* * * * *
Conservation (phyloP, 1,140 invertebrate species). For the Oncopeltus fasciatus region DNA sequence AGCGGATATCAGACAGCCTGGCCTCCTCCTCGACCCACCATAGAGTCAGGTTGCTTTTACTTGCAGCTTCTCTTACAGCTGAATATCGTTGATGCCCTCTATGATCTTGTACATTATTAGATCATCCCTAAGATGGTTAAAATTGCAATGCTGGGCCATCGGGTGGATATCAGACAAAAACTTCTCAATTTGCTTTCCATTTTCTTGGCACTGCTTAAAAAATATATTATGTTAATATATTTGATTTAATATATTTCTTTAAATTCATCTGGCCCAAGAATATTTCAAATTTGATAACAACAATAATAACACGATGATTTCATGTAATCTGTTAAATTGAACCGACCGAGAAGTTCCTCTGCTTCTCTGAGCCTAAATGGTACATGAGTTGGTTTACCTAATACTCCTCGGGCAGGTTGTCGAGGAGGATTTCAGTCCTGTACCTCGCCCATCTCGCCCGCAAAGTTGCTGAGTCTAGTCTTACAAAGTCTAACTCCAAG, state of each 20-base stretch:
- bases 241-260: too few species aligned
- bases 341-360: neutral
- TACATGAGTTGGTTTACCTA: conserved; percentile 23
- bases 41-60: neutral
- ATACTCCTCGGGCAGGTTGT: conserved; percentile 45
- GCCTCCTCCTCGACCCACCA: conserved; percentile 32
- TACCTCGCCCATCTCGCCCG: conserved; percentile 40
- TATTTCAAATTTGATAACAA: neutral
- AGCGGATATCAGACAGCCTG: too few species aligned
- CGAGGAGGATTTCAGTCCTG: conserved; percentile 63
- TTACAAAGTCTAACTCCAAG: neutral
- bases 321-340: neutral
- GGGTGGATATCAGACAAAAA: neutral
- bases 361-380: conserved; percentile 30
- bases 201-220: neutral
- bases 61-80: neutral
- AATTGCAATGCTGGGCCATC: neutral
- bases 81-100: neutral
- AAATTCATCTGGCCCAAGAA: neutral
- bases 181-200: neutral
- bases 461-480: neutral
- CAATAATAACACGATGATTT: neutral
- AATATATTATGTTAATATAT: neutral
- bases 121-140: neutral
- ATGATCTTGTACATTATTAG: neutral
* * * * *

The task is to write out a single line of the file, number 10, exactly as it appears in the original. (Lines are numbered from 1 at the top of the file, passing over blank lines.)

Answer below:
- AGCGGATATCAGACAGCCTG: too few species aligned